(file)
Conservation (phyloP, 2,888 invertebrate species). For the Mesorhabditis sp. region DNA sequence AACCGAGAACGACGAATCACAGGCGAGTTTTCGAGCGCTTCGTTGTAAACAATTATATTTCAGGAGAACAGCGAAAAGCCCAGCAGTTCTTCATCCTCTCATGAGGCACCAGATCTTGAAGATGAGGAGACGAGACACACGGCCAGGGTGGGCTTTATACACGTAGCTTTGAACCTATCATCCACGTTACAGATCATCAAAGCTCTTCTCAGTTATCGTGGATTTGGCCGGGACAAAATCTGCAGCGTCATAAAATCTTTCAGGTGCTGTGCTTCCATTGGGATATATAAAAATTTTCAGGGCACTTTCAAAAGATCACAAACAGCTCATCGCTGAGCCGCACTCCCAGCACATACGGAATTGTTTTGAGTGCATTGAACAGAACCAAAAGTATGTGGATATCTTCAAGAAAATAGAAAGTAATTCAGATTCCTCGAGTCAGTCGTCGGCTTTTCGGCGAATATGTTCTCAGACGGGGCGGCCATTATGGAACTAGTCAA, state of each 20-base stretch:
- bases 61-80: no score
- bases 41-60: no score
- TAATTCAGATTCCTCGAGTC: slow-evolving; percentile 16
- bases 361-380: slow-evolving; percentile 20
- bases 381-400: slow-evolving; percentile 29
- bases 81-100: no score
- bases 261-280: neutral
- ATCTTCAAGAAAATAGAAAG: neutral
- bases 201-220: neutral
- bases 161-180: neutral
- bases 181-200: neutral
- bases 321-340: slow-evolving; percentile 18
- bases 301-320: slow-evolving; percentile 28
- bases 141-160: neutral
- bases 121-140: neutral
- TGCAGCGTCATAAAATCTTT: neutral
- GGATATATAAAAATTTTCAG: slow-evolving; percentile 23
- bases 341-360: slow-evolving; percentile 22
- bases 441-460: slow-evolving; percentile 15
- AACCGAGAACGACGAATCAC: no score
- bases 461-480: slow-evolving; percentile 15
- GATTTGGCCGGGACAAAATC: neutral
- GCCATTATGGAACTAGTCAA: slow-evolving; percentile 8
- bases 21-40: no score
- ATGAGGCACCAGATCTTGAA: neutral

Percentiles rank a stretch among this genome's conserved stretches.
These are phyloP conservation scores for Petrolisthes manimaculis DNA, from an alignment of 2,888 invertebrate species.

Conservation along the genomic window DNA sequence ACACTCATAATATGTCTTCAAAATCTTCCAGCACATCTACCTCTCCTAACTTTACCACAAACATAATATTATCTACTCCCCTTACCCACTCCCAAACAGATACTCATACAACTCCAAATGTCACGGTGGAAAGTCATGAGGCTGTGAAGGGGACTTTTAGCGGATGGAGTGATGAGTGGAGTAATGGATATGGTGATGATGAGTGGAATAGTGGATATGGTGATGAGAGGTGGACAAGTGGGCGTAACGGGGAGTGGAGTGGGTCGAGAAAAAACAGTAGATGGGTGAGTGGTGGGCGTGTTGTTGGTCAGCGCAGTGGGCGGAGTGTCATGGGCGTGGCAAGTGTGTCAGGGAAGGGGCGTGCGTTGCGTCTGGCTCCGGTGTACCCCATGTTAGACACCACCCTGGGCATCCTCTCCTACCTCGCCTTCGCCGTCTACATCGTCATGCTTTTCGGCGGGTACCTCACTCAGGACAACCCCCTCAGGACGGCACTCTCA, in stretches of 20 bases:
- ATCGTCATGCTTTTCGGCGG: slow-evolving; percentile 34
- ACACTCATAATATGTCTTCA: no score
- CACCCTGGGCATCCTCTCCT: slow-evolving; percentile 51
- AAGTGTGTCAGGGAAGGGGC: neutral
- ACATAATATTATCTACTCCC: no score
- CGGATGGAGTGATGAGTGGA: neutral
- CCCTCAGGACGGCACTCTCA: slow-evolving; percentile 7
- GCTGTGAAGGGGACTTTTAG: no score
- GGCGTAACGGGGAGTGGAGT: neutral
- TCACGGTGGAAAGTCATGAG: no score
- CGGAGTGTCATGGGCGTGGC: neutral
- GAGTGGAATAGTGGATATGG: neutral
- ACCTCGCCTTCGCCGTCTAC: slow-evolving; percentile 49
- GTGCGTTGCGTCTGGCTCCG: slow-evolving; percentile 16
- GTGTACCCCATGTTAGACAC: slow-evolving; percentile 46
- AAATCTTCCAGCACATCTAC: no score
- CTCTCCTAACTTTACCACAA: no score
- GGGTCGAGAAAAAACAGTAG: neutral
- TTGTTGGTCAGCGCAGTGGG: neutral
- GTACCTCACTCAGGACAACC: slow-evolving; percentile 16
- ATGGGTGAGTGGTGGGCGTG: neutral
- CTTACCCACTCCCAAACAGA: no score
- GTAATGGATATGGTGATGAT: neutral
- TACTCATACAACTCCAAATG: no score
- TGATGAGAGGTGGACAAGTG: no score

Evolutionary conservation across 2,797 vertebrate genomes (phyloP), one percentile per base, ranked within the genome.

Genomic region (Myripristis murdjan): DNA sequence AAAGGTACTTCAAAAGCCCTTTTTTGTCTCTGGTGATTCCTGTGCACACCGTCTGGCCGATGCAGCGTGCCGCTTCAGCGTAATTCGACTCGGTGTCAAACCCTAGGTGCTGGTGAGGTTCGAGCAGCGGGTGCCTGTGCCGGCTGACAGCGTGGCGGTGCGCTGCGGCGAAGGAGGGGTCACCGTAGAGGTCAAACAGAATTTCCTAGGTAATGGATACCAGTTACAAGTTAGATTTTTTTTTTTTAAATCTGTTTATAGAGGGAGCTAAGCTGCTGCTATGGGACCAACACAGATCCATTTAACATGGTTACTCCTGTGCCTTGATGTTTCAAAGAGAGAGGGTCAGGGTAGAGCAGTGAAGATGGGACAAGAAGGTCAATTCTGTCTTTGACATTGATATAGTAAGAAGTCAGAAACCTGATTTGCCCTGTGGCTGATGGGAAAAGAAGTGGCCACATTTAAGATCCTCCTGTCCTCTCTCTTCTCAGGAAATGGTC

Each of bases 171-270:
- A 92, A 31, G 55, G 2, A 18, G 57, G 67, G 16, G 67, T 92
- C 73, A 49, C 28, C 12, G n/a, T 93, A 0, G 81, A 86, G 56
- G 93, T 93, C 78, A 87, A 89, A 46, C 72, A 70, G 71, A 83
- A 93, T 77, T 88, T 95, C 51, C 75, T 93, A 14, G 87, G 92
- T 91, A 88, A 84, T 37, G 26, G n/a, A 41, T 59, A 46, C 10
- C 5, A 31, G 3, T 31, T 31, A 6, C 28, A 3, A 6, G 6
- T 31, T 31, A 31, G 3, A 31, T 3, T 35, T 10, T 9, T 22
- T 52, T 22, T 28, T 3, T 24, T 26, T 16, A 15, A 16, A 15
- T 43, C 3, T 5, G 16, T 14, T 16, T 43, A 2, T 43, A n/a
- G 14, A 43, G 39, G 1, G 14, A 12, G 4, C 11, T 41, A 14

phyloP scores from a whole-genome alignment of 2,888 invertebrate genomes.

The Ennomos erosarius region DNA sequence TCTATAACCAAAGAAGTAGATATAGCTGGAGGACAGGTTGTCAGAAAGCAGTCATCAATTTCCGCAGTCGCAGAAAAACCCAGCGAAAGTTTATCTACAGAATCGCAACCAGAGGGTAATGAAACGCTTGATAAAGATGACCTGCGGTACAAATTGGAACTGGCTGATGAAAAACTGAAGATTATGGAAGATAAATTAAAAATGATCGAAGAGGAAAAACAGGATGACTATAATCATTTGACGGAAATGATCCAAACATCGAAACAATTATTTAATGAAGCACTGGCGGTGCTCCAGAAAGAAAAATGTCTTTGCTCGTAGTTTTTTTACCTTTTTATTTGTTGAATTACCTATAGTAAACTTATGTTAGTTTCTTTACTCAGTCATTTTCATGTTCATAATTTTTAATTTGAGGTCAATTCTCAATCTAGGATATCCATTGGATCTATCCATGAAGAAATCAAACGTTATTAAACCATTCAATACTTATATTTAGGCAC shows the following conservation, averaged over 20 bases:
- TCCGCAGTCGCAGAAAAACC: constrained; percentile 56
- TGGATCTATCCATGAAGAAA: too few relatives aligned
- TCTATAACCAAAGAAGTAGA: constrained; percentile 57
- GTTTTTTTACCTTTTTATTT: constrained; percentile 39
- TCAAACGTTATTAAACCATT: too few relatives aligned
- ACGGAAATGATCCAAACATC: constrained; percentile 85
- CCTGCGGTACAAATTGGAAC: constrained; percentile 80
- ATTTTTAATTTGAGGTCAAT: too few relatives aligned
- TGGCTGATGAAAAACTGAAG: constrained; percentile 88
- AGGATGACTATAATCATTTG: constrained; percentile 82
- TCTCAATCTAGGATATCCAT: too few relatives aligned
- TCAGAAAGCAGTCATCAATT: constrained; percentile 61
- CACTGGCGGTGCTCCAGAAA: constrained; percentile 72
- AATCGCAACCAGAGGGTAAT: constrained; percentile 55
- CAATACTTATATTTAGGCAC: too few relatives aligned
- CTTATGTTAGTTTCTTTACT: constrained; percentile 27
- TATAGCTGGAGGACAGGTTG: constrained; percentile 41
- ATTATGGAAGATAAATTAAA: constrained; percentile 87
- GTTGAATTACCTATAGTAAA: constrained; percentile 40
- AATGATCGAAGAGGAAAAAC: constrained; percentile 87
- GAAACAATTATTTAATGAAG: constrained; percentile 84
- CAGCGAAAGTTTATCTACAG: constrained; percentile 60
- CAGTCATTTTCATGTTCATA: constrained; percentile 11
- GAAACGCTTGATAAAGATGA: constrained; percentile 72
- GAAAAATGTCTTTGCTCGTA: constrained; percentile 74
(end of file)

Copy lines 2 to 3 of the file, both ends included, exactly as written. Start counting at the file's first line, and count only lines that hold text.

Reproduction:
- bases 61-80: no score
- bases 41-60: no score